Aperture is pleased to release these stunning limited-edition prints by Michael “Nick” Nichols, the acclaimed National Geographic photographer. These prints coincide with the upcoming Aperture publication A Wild Life: A Visual Biography of Photographer Michael Nichols, which is available for pre-order NOW! In every one of his images, Nichols touches the very spirit of wildness.
In this photograph we meet our cover boy, Charger. Nick had learned that National Geographic had wanted to do a story on tigers and he wanted the assignment. For this project, he was in the field for thirteen months altogether—traveling through Russia, Indonesia, and Thailand—but focused his work on the wild tigers in India, where he met the jungle’s dominant male tiger, nicknamed Charger. A Wild Life author Melissa Harris writes of this powerful image of Charger, “His back paws barely touch the rocks as he pushes off from a cliff, weight forward, body outstretched, taut, muscular, front paws seemingly relaxed, his gaze bright and directed upward. The supple grace of the animal’s thrust over the void and his propulsive power are extraordinary: the image practically drips of adrenaline.” Nichols’s tiger portraits are the result of “strategic timing, exasperating trial and error and gifts of serendipity,” she writes. “Nick is a photojournalist working in a time of crisis. Habitat and species are continually threatened by humans. For nearly thirty years, Nichols has conspired with scientists, naturalists, journalists, and activists to take on these issues. ‘Wildlife photography’ is not the right term to describe what Nick does. Nick approaches his work in this reportorial tradition: he is a photojournalist working in the wild.”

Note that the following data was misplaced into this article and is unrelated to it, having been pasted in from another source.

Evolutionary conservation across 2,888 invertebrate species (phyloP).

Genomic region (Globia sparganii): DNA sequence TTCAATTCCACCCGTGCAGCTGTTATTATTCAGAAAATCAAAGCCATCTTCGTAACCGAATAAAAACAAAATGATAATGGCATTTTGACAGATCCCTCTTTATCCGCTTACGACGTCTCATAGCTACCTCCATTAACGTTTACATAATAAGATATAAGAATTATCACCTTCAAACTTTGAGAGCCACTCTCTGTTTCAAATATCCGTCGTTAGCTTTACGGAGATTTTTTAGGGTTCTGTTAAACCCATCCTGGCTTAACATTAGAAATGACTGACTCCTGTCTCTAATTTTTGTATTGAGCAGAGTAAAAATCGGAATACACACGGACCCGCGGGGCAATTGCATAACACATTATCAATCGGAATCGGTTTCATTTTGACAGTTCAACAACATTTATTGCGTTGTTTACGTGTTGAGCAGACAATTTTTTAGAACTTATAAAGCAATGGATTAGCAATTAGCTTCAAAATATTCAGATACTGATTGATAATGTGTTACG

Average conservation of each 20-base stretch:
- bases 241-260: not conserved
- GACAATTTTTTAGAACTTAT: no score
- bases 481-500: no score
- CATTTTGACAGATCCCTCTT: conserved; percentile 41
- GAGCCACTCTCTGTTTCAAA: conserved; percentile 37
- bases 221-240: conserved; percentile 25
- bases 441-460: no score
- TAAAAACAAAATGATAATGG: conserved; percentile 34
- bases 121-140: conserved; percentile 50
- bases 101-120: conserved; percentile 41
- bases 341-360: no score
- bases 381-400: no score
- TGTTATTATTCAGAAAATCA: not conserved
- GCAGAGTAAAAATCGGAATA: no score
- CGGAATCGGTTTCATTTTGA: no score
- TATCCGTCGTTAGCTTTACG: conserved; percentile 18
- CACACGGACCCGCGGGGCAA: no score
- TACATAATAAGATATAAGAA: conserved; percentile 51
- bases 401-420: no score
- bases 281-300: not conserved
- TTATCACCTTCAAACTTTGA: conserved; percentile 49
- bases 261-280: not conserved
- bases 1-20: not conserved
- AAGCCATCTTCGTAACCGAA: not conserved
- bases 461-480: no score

The Philadelphia Museum of Art will open an exhibition, Wild: Michael Nichols, on June 27, 2017. The show explores Nichols as artist, technical innovator, and ardent advocate for preserving natural habitats.
Michael “Nick” Nichols is an award-winning photographer whose work has taken him to the most remote corners of the world. He became a staff photographer for National Geographic magazine in 1996 and was named editor-at-large for photography in January 2008. From 1982 to 1995 he was a member of Magnum Photos. His previous books with Aperture are Gorilla (1989), with an essay by George Schaller; Brutal Kinship (2005), with an essay by Jane Goodall; and Earth to Sky: Among Africa’s Elephants, A Species in Crisis (2013). He is represented by Steven Kasher Gallery.
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